Sometimes professional caregivers can learn something about caregiving from a “lay person.”
Years ago, I learned how to respectfully care for Alzheimer’s patients from my Aunt Ina . . .
One day while visiting Aunt Ina, she and I walked from the assisted living cottage she lived in to the nearby nursing home.
As she told me about the different buildings, she referred to Alzheimers disease as “Old Timers’ Disease.”
At first I thought because she wore hearing aids perhaps she’d misheard. In listening to her speak lovingly of the folks in the “Old Timers'” wing of the skilled nursing unit, I realized this was how she dealt with the disease.
She saw each person not as a patient or as someone ravaged by Alzheimer’s disease. Instead, she viewed them as a beloved elder.
In truth, many of them were chronologically younger than she was!
In many families, elders are honored and respected. And if they are ill or disabled, that does not displace the love, honor and respect shown them.
In listening to one of my elders, I learned an important lesson that would guide me in my encounters with patients — both with and without Alzheimer’s disease.
So what is Alzheimer’s disease?
- Alzheimer’s disease is a progressive disease. That means it gets worse with time.
There is no cure.
- A person with Alzheimer’s has symptoms of memory loss and declining ability to reason and think. This often starts as forgetfulness and then gets worse with time. Problems with working with numbers, telling time, and an inability to concentrate are typical.
- As the disease progresses, the person affected often has personality changes and can have sudden mood changes.
- In advanced stages there are severe symptoms including personality changes.
- Sometimes it’s more common in families. So if you have a close relative with it like a parent, grandparent or brother or sister you may have an increased risk of Alzheimer’s.
- One of the risk factors is advanced age. Mostly Alzheimer’s shows up after the age of 65. But not all elderly people have it.
- While there’s no cure for it, patients can live sometimes 20 years after the diagnosis.
Can Alzheimer’s disease be seen on scans?
Yes, it can be seen on special scans called PET scans.
Are PET scans necessary?
No, a physician doesn’t always need a PET scan. By taking a history, examining the patient, and excluding other causes of the symptoms a physician can diagnose Alzheimer’s.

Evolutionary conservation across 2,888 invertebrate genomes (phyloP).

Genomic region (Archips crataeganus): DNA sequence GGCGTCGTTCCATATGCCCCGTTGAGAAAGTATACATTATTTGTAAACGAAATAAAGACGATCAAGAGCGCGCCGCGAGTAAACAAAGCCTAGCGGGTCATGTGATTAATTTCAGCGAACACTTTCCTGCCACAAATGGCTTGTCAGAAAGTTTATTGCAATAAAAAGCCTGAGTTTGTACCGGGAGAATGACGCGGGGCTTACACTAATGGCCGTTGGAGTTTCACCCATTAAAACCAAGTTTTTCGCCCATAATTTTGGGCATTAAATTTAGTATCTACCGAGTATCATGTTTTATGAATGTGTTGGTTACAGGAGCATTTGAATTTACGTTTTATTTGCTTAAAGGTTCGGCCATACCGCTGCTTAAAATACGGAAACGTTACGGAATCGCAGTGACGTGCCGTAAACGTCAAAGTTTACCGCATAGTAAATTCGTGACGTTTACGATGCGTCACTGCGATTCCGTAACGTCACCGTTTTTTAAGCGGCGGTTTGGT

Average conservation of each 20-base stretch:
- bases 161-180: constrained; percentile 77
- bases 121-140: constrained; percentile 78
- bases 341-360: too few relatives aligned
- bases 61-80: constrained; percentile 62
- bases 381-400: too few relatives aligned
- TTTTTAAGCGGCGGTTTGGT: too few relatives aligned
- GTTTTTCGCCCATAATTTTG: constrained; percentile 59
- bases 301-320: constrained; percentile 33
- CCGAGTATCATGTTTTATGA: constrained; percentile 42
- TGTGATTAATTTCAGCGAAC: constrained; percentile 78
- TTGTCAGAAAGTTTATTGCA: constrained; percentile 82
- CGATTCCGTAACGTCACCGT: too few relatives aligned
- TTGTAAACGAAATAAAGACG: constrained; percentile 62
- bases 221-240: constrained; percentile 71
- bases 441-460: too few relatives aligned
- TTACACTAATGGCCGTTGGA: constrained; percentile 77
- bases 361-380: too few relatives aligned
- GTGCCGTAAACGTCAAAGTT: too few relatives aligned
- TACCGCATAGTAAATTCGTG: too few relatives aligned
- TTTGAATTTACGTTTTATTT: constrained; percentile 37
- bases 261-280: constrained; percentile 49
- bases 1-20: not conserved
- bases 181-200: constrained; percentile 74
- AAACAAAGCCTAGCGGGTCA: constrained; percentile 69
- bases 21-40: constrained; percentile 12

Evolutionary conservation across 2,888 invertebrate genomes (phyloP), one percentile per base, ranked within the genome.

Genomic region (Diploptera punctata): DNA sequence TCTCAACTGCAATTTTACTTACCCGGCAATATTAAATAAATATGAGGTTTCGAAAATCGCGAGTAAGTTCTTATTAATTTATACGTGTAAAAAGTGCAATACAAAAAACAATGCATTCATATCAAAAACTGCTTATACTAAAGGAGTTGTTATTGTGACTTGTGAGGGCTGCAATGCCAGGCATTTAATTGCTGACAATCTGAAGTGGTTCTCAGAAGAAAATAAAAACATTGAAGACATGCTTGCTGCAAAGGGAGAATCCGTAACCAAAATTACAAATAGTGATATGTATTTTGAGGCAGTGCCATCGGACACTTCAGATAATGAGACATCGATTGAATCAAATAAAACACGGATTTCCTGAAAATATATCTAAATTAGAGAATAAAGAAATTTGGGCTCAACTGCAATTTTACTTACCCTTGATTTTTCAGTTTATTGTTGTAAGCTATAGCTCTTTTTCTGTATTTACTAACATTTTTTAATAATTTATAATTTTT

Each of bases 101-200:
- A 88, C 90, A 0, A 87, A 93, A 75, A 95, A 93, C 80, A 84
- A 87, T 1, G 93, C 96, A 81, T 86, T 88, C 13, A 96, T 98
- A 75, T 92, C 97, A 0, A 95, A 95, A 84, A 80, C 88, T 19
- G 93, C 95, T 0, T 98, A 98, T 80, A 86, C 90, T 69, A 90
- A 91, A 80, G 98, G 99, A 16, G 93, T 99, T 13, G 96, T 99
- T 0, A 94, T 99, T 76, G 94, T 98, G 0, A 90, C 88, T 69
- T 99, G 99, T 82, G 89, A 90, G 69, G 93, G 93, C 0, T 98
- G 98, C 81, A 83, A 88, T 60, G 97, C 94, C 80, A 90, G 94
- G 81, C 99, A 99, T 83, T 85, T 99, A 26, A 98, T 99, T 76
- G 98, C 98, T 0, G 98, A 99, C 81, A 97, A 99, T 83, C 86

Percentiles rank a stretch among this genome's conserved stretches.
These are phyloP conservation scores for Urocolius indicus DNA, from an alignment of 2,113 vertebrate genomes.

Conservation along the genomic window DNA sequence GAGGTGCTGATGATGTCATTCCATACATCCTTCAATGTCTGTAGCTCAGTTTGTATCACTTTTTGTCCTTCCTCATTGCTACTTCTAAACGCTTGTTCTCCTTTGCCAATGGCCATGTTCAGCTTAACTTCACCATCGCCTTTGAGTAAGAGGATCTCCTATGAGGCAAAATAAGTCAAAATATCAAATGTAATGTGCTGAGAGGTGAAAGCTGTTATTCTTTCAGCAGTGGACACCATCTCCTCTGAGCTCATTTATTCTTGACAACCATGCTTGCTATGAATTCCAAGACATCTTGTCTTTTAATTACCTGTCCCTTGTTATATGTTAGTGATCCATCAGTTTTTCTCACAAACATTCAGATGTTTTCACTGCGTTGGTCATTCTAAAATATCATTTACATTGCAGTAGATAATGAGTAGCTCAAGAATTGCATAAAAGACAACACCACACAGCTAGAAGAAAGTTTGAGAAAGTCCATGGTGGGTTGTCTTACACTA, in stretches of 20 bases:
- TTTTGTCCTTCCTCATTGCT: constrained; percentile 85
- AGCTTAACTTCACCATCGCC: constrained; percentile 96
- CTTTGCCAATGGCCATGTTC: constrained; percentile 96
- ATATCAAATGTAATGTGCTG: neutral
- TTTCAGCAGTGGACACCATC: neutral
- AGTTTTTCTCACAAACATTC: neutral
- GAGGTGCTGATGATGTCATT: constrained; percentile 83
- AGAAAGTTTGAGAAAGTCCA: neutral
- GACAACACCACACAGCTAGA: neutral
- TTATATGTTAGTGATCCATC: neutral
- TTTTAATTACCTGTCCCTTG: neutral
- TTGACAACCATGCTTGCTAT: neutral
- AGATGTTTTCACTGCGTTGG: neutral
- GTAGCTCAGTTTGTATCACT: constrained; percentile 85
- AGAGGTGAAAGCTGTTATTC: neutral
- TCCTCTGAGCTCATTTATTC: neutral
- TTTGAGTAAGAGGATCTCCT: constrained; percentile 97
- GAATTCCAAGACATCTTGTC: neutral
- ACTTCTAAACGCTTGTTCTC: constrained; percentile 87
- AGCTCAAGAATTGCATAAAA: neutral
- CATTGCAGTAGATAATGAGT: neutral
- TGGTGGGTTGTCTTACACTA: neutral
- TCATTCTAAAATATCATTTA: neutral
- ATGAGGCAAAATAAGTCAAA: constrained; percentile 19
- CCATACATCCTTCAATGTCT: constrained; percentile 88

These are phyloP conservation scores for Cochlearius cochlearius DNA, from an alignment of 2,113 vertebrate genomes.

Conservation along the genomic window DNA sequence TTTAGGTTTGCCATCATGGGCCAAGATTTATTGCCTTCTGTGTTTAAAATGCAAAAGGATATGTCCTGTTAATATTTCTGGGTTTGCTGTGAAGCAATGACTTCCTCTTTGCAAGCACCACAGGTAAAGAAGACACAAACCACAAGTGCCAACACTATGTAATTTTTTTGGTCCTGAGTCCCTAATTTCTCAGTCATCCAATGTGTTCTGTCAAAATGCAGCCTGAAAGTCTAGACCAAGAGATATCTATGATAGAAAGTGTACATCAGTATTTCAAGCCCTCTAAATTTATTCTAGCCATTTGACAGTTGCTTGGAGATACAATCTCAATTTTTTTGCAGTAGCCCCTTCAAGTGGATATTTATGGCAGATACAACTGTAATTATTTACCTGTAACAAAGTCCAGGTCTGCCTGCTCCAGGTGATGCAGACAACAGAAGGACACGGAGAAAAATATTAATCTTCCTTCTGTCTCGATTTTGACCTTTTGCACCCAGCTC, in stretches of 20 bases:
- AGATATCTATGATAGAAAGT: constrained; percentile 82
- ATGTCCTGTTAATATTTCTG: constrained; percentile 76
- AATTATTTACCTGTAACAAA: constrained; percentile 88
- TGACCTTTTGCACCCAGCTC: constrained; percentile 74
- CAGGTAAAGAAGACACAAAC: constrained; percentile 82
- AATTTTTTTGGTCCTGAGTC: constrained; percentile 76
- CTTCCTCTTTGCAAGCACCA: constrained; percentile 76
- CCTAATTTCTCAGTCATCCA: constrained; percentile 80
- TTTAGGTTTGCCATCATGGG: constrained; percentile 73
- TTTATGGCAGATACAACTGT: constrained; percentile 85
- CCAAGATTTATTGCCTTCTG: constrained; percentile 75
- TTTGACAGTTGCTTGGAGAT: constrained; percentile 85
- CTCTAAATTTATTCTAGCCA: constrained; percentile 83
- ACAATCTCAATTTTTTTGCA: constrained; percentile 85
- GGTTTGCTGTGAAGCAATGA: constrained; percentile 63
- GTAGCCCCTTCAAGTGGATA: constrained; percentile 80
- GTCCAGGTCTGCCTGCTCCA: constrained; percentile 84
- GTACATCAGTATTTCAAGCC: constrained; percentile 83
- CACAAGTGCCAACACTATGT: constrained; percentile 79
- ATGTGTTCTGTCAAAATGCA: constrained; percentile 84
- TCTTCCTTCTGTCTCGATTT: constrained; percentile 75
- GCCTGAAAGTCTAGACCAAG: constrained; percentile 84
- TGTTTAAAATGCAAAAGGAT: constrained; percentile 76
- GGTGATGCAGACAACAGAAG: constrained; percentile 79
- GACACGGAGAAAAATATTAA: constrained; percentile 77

Sometimes a neurologist (a physician specializing in diseases of the brain and nervous system) or other specialist is asked by a family physician to see the patient.
You can see the difference in colors in this PET scan. It shows a normal brain on the left and one with Alzheimer’s disease on the right . . .
Recently medical research discovered how these brain abnormalities are formed. And you can see this illustrated in this video . . .
If the video doesn’t play or you cannot see it, use this link:
So as you saw in the video in Alzheimer’s Disease the normal enzyme stops working, and another enzyme snips Amyloid Precursor Protein (APP) in a different place than normal. This leads to the formation of the plaques.
The tangles are formed when Tau Protein is abnormal.
Researchers are seeking answers to why the plaques form and why abnormal Tau Protein is formed.
How can caregivers help Alzheimer’s patients?
Well, one way is to help them see their lives are still meaningful and important after the diagnosis of Alzheimer’s.
This is most helpful in the early stages before severe changes take place.
They may need help completing a task or finding something they can do that is meaningful.
Living in today is important, because tomorrow they may not remember or be able to do what they did today.
“For yesterday is but a memory and tomorrow is only a vision; but today well lived makes every yesterday a memory of happiness and every tomorrow a vision of hope.” – Sanskrit Poem
Have you checked out The 21-Day “I AM a Gift to the World!” Challenge?
You can do it yourself. Or if your loved one with Alzheimer’s is able, you can do it together. It can be a great way to make your loved one with Alzheimer’s see how a disease will not prevent them from making a difference.
It’s fun, free and has GREAT prizes! So click on the picture now to find out more . . .
May you have a safe caregiving journey . . .good health . . .and happiness,
Caregiving With Purpose
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